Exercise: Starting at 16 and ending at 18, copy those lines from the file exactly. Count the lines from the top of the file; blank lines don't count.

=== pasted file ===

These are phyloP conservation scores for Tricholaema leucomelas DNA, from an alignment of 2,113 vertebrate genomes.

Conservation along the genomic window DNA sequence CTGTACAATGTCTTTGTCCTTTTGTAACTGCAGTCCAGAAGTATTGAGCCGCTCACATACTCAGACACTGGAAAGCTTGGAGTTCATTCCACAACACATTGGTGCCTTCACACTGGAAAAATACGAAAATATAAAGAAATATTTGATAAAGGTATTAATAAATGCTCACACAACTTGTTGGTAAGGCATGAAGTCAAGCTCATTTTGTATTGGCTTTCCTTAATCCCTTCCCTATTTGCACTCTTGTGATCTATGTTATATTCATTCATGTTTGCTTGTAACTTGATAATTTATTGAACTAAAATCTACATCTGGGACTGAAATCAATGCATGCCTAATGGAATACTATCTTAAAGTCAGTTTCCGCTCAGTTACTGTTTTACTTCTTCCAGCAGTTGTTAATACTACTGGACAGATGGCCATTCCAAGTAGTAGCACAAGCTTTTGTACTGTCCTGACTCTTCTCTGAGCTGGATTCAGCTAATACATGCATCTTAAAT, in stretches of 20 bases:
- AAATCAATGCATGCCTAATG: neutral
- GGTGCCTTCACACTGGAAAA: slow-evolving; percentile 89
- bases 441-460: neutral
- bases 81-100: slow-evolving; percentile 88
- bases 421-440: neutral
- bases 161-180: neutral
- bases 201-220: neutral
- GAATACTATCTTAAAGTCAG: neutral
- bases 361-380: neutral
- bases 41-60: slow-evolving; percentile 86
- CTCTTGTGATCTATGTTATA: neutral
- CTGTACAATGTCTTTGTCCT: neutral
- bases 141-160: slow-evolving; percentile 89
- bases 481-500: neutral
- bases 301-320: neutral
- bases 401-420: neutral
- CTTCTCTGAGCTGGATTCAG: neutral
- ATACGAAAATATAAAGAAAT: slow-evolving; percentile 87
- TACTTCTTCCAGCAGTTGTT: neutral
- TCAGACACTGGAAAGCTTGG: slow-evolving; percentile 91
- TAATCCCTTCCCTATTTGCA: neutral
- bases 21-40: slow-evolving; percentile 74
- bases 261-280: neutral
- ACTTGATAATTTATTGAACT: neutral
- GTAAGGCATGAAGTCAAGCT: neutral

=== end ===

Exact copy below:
- bases 481-500: neutral
- bases 301-320: neutral
- bases 401-420: neutral